In its capacity as a think-tank, the Geneva Centre is pleased to share its research paper entitled “From Theory to Practice: an Overview of Women’s Access to Education in Afghanistan, Iran, and Pakistan” (2023).
This paper sheds light on the prevailing challenges women face in Iran, Afghanistan, and Pakistan in their pursuit of education. Despite the progress, access to education for women in these countries remains significantly limited due to cultural, societal, and institutional barriers. This study explores the existing laws and policies and the evolving status of women’s education while examining key challenges, such as gender-based discrimination, social norms, early marriages, security concerns, and inadequate infrastructure.
Drawing upon the literature review, the paper further delves into the complex interplay of factors hindering educational opportunities for women and the adverse implications for social and economic development. In conclusion, the paper proposes policy recommendations and interventions aimed at fostering gender equality and empowering women to gain access to quality education, thus contributing to sustainable development and inclusive growth in the region.
Equal access to education for women is of paramount importance due to its significant implications for societal progress and individual empowerment. Ensuring gender equality in education not only upholds the principles of justice and human rights but also fosters economic development, social cohesion, and sustainable development. When women have equal opportunities to education, they can acquire knowledge, skills, and competencies that enable them to participate fully in social, economic, and political spheres. Consequently, societies benefit from a more diverse and inclusive workforce, enhanced productivity, and increased innovation.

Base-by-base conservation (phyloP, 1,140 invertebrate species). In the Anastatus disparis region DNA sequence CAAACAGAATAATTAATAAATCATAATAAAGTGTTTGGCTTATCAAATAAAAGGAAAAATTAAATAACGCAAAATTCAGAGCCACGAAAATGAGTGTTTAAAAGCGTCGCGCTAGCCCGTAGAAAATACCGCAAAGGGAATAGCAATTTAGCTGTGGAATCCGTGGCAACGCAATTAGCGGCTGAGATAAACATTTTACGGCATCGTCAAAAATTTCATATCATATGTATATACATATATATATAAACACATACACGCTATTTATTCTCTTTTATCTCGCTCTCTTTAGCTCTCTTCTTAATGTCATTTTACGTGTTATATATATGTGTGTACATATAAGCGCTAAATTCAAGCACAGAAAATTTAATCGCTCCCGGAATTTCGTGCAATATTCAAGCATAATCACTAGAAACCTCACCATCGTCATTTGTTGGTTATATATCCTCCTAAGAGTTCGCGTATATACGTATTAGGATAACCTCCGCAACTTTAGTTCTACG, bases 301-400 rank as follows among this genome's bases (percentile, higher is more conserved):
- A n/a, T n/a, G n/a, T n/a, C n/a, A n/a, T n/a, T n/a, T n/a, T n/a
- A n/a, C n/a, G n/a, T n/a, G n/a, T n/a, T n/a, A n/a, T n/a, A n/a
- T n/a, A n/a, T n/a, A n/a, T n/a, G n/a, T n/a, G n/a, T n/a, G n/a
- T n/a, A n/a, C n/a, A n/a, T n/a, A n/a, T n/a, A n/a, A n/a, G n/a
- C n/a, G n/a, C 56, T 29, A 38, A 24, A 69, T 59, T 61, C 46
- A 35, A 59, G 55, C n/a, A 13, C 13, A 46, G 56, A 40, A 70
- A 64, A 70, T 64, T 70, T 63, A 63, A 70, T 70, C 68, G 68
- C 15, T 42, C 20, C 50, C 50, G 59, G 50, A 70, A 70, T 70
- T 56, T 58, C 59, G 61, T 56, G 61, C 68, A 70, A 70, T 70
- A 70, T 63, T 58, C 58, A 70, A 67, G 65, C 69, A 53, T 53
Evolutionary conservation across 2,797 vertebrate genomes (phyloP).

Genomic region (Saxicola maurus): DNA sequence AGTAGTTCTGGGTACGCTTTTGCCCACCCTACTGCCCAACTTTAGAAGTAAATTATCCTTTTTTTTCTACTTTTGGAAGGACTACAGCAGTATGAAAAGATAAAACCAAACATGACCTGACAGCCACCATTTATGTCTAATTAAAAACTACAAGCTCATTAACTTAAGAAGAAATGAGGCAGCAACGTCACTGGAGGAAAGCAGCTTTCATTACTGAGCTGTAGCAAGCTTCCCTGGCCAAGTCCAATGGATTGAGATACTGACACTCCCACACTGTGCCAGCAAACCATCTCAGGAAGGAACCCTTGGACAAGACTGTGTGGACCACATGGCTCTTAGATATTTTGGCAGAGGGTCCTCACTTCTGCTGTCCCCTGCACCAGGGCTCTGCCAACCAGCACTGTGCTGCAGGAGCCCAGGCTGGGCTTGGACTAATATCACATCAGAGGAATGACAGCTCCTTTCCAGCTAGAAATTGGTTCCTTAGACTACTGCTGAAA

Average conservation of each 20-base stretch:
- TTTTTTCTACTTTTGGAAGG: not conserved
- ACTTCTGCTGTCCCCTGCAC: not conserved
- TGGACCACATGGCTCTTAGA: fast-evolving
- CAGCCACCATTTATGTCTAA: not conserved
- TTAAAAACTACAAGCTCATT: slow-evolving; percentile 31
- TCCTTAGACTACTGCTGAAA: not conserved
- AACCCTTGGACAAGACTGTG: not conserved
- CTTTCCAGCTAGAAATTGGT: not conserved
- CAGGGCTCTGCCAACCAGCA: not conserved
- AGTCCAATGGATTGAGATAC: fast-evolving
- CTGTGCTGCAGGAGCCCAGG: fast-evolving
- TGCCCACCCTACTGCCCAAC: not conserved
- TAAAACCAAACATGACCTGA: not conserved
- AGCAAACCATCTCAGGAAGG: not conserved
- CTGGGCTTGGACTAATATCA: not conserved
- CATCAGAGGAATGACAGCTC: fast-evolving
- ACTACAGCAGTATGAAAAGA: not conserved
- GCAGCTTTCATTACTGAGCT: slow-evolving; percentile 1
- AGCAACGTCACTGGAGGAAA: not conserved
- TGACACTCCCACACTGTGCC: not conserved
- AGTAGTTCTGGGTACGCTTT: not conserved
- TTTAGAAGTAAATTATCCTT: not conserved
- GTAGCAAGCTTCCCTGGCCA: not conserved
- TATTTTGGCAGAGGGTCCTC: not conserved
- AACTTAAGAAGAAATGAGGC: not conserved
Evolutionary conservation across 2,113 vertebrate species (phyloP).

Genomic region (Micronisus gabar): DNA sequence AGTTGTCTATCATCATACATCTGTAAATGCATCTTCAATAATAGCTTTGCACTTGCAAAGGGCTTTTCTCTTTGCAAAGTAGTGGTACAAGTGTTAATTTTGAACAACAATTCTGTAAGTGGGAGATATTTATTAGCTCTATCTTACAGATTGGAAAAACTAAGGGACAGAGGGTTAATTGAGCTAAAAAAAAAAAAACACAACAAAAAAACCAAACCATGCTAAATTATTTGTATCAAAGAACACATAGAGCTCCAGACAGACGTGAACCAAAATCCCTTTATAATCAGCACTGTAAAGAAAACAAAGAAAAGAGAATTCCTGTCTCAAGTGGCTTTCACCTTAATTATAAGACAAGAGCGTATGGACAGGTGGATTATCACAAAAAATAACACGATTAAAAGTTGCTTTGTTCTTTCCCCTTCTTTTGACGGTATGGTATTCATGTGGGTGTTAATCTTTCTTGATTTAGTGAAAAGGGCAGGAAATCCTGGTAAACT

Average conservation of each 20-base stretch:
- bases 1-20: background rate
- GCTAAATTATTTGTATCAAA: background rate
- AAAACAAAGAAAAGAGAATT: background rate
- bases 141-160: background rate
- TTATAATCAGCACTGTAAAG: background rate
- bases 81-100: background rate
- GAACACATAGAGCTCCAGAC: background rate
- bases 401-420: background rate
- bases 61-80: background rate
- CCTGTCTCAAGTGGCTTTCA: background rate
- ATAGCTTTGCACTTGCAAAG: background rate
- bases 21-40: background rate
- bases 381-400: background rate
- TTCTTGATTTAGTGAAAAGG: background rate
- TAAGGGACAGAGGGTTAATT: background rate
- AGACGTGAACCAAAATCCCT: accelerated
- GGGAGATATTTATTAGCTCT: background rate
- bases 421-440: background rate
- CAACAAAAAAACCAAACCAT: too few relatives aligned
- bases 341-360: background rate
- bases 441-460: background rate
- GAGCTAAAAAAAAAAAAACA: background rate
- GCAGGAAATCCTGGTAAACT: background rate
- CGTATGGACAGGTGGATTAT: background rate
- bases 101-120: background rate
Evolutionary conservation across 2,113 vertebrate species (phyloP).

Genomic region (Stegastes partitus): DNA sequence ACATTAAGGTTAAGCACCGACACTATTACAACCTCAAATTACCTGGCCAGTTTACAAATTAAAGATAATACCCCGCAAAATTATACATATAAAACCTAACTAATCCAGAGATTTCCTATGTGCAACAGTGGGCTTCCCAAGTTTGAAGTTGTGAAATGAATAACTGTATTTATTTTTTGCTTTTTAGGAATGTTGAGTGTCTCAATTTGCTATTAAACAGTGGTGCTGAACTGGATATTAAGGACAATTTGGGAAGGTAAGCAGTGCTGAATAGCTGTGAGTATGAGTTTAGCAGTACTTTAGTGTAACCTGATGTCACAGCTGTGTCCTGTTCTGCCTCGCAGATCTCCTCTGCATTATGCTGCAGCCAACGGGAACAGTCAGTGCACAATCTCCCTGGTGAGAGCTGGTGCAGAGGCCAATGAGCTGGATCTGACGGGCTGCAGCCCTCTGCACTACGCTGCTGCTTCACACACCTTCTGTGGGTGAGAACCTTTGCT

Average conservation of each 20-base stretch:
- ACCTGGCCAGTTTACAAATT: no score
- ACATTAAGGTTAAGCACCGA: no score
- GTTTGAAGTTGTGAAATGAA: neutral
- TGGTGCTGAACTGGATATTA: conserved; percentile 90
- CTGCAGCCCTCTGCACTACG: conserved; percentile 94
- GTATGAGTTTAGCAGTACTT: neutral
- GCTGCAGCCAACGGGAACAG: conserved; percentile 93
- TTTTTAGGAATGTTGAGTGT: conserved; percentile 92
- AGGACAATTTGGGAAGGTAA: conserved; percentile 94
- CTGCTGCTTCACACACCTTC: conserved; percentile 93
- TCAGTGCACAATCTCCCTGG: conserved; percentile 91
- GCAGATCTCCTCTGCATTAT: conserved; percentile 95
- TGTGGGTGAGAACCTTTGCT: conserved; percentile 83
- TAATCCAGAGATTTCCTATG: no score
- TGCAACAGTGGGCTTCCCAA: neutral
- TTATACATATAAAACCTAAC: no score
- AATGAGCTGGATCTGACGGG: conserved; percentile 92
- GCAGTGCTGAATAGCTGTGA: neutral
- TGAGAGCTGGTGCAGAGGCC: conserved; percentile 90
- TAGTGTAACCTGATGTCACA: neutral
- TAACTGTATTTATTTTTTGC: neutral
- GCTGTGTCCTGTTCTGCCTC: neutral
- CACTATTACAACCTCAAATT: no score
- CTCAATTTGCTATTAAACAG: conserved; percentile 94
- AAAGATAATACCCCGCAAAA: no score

On the other hand, the consequences of limited or denied access to education for women are far-reaching. Women who lack educational opportunities are more likely to face discrimination, poverty, and limited job prospects, perpetuating cycles of inequality and marginalization. They may be more susceptible to gender-based violence, early marriages, and inadequate healthcare. Additionally, societies that restrict women’s access to education lose out on the immense potential and contributions that educated women can make in all spheres of life. Therefore, prioritizing equal access to education for women is not only a matter of justice and equity but also a strategic investment in the advancement of societies at large.
This paper examines the access to education for women and girls in Afghanistan, Iran, and Pakistan. The initial section focuses on presenting an overview of both international and national frameworks, as well as the policies implemented by these countries to enhance educational access. The subsequent section analyses the existing state of educational access and the measures being undertaken and highlights the obstacles encountered by women in accessing education. Finally, a brief review is conducted to address the necessary actions that have been or should be implemented to overcome the challenges related to women’s educational access in these countries.
From Theory to Practice: an Overview of women’s access to Education in Afghanistan, Iran and Pakistan.pdf